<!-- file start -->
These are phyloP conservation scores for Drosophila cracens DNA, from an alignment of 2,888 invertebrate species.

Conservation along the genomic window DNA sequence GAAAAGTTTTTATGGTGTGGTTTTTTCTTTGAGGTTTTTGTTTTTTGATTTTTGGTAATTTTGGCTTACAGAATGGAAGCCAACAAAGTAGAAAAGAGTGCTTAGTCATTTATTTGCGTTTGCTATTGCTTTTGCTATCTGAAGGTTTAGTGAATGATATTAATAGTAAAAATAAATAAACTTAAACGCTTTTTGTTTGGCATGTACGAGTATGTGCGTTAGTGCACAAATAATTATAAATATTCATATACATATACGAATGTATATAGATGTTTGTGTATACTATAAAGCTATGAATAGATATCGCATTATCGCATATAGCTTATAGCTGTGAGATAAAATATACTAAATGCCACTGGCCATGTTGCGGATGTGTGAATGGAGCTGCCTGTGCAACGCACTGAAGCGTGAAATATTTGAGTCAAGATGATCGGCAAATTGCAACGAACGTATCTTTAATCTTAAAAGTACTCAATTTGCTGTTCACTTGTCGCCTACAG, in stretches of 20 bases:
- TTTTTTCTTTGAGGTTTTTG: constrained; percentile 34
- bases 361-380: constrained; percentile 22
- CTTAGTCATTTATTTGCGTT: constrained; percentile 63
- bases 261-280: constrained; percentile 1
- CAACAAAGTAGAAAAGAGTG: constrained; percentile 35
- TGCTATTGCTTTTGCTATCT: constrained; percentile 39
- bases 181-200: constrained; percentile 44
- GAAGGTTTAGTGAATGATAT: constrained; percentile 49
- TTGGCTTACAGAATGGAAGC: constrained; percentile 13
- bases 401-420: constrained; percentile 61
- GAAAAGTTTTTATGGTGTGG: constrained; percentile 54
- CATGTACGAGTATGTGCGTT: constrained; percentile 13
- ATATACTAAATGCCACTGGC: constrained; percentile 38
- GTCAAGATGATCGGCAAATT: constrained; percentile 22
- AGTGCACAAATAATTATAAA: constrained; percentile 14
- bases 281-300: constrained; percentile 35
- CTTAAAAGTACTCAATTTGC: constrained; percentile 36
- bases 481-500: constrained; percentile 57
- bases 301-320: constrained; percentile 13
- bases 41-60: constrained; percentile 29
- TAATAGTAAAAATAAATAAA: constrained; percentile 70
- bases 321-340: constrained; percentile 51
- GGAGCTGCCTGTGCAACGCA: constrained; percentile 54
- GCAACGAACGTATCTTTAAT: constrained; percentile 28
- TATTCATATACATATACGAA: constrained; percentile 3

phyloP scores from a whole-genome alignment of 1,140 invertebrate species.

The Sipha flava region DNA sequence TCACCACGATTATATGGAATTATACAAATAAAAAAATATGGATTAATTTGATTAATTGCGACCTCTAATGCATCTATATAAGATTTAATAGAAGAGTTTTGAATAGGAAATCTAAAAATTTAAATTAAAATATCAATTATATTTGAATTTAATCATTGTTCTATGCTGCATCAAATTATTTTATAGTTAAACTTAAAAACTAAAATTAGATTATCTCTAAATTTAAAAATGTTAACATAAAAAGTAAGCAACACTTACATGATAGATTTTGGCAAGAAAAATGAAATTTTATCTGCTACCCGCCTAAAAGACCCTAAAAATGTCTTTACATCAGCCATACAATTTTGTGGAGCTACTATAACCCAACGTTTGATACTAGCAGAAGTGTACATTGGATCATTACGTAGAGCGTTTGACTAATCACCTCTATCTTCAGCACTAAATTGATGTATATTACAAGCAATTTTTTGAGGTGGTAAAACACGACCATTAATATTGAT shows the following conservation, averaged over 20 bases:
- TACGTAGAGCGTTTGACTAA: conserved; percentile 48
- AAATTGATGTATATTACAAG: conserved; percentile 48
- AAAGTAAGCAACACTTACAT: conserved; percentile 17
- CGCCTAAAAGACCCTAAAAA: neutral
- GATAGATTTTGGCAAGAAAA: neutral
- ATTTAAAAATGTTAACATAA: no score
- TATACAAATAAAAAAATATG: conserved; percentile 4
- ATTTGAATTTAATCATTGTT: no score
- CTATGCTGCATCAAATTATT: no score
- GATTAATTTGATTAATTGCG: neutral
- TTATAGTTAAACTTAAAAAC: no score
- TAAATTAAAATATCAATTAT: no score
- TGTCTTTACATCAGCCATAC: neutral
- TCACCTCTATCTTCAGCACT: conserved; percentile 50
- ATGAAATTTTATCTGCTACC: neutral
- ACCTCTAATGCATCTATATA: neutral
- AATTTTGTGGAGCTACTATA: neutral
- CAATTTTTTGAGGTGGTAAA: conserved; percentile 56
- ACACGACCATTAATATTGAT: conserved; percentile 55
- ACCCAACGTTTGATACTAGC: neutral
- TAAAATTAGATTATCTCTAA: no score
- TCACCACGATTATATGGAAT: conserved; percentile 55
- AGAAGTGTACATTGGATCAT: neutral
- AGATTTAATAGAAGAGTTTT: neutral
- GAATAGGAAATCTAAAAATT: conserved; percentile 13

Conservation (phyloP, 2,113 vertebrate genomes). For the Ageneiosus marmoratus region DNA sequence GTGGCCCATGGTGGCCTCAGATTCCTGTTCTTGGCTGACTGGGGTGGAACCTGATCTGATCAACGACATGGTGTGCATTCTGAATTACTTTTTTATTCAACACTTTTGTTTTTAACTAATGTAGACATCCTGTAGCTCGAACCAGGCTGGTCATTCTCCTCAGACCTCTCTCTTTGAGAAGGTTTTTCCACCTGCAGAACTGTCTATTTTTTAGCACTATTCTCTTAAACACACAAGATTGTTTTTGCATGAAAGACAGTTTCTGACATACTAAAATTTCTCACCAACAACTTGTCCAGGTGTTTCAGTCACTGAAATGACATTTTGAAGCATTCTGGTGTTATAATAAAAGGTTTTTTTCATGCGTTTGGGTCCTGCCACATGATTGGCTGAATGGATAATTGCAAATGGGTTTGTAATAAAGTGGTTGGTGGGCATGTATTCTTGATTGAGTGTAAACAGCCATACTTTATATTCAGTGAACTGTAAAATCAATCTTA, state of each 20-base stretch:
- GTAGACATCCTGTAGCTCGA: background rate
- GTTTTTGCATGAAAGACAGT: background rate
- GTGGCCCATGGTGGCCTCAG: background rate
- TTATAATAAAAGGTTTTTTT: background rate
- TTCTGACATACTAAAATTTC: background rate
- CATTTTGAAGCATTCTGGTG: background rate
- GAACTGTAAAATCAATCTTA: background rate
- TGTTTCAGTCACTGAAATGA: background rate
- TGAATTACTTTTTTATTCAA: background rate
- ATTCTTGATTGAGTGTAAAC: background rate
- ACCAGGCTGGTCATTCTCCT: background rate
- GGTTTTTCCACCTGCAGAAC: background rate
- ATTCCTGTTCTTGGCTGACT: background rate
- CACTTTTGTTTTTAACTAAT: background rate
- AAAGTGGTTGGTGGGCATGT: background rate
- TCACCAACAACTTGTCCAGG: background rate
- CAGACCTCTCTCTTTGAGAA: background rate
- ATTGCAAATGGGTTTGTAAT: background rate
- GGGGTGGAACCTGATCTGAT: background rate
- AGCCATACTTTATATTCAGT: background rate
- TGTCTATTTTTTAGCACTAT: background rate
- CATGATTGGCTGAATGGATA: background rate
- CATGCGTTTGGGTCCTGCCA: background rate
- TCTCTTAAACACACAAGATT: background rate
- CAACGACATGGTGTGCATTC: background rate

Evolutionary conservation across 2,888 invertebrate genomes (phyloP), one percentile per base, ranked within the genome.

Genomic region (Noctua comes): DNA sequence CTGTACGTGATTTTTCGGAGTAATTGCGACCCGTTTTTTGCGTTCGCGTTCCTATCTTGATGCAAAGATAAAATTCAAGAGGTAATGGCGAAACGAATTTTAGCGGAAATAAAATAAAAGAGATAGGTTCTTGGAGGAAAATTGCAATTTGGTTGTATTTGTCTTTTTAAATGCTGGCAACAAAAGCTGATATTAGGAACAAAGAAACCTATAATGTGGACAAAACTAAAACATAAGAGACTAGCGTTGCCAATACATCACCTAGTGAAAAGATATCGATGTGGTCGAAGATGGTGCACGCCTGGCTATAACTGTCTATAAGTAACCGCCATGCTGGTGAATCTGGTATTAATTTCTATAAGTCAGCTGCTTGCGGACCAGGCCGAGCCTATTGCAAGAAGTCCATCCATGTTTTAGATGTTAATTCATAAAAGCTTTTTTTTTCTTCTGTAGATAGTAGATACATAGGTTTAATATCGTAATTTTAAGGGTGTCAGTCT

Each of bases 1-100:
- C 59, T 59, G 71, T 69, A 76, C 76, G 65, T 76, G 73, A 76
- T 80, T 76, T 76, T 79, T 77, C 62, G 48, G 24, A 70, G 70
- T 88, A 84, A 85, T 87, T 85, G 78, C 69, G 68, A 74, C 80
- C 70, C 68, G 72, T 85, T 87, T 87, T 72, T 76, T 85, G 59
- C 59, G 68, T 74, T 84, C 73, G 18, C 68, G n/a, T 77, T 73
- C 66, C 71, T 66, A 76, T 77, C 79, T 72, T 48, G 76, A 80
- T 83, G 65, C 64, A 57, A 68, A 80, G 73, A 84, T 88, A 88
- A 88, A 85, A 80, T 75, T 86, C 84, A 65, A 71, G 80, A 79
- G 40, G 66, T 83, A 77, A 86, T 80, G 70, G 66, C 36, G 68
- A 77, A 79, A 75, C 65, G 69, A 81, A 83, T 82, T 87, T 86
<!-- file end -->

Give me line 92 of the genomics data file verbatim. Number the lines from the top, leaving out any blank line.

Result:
- G 40, G 66, T 83, A 77, A 86, T 80, G 70, G 66, C 36, G 68